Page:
By 1792, Englishman William Carey combined his Particular Baptist theology with the goal of world evangelism. “His popular but profound publications disseminated moderate Calvinistic views suffused with missionary enthusiasm.” Carey needed the support of fellow Baptists to carry out his mission. He found such help it the notable character of John Sutcliff:

“Among the Calvinistic Baptist figures of the late eighteenth century one of the most important is also one of the least known – John Sutcliff (1752-1814) . . . An extremely close friend of Andrew Fuller and William Carey and one of the founders of the Baptist Missionary Society, Sutcliff played a central part in bringing revival to the English Calvinistic Baptists . . .”

No study of Particular Baptists is complete without a mention of the “Prince of Preachers. “The coming of Charles Haddon Spurgeon to the pulpit of New Park Street Church, London, in 1854, marks an epoch in the history of British Baptists.”

The General and Particular Baptists each exhibited strengths, while at the same time struggling with destructive doctrines. The extremes of each movement are frightening: Unitarianism (General) and Hyper-Calvinism (Particular) are both deadly doctrines. The desire to unite in associations crippled the autonomy of their respective churches. The Baptists were simply following the methods of the Reformers in this “association” mentality.

Lastly, it is often claimed that Baptist can trace their origin to the Separatist John Smyth. This is revisionist history at best, although best-selling Baptist history books make this claim (Vedder’s Short History of the Baptists, for example). Thankfully, able defenders of Bible truth and accurate history (such as John Christian) have rebuffed this nonsense. For those who practice their faith sincerely, Baptist truth is Bible truth. One does not need to be a General Baptist or a Particular Baptist. Every new generation of Baptists can and should go straight back to the testimony of scripture to determine doctrine and practice.

Particular vs. General Baptists – Part 1

It is indeed a fascinating study, that of the development of two factions of Baptist belief and practice in the 1600’s. History uncovers a distinct divergence of theology between the General Baptists and the Particular Baptists in this era in England (and correspondingly, Colonial America). In the effort to be as objective as is possible in analyzing an era centuries before this day, the following is an overview of General vs. Particular Baptists, with a brief analysis of both groups.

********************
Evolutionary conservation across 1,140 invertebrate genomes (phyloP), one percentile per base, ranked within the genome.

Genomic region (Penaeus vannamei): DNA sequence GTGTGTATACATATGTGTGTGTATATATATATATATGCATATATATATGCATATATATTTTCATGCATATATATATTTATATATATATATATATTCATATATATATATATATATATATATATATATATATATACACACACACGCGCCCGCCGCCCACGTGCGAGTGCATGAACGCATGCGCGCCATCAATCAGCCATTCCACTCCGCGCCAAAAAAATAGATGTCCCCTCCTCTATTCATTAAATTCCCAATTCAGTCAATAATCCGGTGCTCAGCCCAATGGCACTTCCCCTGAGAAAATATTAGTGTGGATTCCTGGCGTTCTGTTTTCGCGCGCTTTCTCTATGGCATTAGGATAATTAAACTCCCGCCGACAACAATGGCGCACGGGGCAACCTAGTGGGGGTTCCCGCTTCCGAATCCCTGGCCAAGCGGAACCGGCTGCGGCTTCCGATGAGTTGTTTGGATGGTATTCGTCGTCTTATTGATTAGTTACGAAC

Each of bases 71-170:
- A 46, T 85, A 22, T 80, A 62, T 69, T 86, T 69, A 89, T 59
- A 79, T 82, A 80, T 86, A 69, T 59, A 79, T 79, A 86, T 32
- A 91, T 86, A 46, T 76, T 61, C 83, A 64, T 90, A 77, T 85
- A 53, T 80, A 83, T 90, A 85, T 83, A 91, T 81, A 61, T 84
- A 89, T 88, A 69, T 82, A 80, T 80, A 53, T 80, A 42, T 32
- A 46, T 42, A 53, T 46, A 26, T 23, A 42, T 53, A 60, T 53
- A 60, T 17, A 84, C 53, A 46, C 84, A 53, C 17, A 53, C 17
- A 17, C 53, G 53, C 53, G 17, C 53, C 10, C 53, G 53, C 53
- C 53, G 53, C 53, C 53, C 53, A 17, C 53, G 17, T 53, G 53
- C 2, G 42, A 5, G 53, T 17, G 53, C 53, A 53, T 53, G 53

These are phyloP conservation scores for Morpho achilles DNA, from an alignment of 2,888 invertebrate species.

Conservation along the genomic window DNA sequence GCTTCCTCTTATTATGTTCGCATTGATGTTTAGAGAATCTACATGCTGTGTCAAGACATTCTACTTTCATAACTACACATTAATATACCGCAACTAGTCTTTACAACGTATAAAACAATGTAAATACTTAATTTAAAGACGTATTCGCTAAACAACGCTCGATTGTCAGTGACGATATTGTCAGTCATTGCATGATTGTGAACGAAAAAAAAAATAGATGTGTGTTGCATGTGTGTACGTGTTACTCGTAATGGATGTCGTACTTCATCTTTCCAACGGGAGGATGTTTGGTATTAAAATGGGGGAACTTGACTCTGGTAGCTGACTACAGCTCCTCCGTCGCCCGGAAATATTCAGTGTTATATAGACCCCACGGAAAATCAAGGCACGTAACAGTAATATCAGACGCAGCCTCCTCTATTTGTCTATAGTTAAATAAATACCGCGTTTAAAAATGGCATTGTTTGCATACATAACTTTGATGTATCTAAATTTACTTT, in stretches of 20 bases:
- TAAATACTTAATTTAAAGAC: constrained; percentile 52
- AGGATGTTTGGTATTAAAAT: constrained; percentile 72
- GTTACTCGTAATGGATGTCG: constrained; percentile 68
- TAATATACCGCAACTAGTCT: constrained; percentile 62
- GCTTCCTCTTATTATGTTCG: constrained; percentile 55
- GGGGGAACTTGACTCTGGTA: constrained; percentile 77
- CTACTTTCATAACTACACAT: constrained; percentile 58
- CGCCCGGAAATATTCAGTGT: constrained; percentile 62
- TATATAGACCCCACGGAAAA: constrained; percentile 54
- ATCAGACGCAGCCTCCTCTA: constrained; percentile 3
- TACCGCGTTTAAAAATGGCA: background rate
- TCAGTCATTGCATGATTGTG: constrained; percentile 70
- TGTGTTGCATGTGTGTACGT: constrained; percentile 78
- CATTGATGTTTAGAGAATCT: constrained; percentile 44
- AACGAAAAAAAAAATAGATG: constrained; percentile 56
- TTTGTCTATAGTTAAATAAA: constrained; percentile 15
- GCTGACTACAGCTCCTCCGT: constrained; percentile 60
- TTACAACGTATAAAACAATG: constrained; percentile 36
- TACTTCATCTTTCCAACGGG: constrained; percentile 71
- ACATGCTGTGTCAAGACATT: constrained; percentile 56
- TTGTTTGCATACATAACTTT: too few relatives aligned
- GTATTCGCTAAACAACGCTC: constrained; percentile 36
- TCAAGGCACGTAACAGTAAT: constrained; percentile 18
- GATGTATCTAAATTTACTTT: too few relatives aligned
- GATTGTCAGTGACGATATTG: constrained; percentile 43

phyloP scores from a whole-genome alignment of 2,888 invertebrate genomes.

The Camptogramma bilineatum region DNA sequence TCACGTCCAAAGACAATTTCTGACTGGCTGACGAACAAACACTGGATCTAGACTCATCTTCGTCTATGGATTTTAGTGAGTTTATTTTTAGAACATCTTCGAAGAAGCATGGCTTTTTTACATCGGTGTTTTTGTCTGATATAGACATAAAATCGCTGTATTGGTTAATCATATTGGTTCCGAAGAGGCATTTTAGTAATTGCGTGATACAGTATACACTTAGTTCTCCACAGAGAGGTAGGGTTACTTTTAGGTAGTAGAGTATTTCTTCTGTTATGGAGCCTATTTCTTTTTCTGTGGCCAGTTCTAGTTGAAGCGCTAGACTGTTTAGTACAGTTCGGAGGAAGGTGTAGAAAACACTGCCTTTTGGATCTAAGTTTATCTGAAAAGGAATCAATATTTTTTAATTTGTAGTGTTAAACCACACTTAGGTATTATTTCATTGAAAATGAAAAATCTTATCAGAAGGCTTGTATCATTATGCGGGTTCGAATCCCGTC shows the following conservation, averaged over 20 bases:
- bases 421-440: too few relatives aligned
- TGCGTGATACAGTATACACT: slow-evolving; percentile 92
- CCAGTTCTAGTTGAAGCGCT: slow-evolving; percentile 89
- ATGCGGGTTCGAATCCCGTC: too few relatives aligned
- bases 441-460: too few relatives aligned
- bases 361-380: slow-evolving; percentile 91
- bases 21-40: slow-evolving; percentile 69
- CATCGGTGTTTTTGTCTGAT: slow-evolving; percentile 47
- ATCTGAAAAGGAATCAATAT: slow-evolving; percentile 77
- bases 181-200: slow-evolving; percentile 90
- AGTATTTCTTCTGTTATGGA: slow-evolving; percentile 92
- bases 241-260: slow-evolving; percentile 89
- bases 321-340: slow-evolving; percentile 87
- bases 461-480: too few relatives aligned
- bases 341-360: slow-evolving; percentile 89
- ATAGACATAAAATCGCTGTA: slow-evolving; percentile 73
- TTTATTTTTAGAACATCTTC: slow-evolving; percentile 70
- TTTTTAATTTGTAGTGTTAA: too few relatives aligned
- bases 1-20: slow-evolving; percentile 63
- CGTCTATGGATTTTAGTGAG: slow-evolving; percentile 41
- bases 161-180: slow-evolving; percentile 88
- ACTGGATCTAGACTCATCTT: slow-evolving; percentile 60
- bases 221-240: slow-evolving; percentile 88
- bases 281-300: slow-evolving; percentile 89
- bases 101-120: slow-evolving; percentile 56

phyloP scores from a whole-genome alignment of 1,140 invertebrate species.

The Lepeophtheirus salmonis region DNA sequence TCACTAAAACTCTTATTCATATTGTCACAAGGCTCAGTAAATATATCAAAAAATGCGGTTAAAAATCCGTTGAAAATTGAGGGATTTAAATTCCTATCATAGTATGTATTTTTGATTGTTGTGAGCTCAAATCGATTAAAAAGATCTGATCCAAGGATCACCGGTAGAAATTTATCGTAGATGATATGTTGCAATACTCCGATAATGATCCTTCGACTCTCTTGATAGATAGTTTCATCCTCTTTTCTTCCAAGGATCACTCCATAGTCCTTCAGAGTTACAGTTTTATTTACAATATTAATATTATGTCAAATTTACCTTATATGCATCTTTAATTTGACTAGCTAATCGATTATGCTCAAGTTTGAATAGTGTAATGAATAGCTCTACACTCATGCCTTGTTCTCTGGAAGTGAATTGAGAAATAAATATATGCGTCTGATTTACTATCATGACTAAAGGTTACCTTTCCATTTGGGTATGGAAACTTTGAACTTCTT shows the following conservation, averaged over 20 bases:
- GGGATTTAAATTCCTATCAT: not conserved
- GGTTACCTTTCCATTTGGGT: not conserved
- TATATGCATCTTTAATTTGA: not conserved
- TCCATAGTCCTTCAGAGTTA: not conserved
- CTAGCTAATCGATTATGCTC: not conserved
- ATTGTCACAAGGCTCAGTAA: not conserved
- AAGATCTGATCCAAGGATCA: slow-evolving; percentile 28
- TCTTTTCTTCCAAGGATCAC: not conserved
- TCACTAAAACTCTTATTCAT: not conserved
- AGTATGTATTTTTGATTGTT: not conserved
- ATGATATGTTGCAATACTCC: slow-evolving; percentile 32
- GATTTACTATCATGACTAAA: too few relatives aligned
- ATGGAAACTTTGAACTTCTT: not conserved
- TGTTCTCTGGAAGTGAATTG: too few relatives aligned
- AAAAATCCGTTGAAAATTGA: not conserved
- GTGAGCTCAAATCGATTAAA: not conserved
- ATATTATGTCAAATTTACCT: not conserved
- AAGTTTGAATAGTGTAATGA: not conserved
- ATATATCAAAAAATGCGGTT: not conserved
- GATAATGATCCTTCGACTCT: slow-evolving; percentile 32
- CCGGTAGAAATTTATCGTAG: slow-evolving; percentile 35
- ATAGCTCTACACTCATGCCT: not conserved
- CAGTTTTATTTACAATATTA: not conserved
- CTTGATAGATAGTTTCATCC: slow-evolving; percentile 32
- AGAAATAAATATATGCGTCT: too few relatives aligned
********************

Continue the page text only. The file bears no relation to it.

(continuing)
This history is rooted in the country of England. This land went through several stages in its’ religious progression. The Handbook of Denominations describes England’s religious development in this way: (1) Catholicism, (2) Church of England, (3) Puritanism, and (4) Separatism. “Separatists began to teach that only self-professed believers were eligible for membership in the church. That is, the church is properly made up of only regenerated people. James I begins persecuting these “Separatists”. The Separatist movement poses a real challenge to England’s “state-church” model, causing it to be singled out for governmental persecution.

General Baptists

In the effort to escape religious persecution, some of these “English Separatists” migrated to Holland. John Smyth (c. 1570-1612) led a group of these immigrating Separatists. Upon their arrival in Holland, the Separatists encountered the teaching of the Mennonites. Several similarities in belief were discovered:

“Many of the Mennonites’ principles agreed with their own convictions, including the beliefs that the Scriptures are the sole authority for faith and practice, that church and state should be completely and forever separated, and that church discipline should be rigidly enforced in business, personal, and family affairs.”

Furthermore, Smyth learns the New Testament teaching of credobaptism from the Anabaptist Mennonites:

“Before long the congregation of John Smyth accepted another bedrock Mennonite principle and adopted the practice of ‘believer’s baptism’ – that is, baptism only of adults who make a profession of faith. Smyth rebaptized himself and his followers in 1609.”

Smyth’s influence over his congregation took a hit when he “tried to make Mennonites out of his people” They accepted Baptist truth, but rejected the Mennonite expression of it “because that meant a threat to their British heritage.”

A church split ensued:

“Following a division in the congregation, Smyth [John Smyth] applied for membership with the Mennonites while Thomas Helwys, with ten others, returned to England where ‘they founded in 1612 the first Baptist Church on English soil in Spitalfields outside the walls of the city of London.’ The congregation followed the Arminian belief, holding that in the divine intention Christ died for all men and not, as Calvinists said, only for the elect. Particular Baptists, the Calvinistic branch of the denomination, appeared first in London between 1630 and 1640 as a sect among the Separatists.”

In time, Smyth’s congregation returned also to London, and established a Baptist church there.

Smyth and Helwys’ congregations were categorized as “General Baptist” churches. The word “general” is used in contradistinction to the word “particular”. These terms represent a difference of belief concerning the Atonement of Christ. Simply

stated, General Baptists believed (at least originally) that Christ’s atonement was for all men (general atonement), while Particular Baptists espoused a limited (or, particular) atonement of Christ, a teaching they would have learned from Calvinistic theology of the Reformation.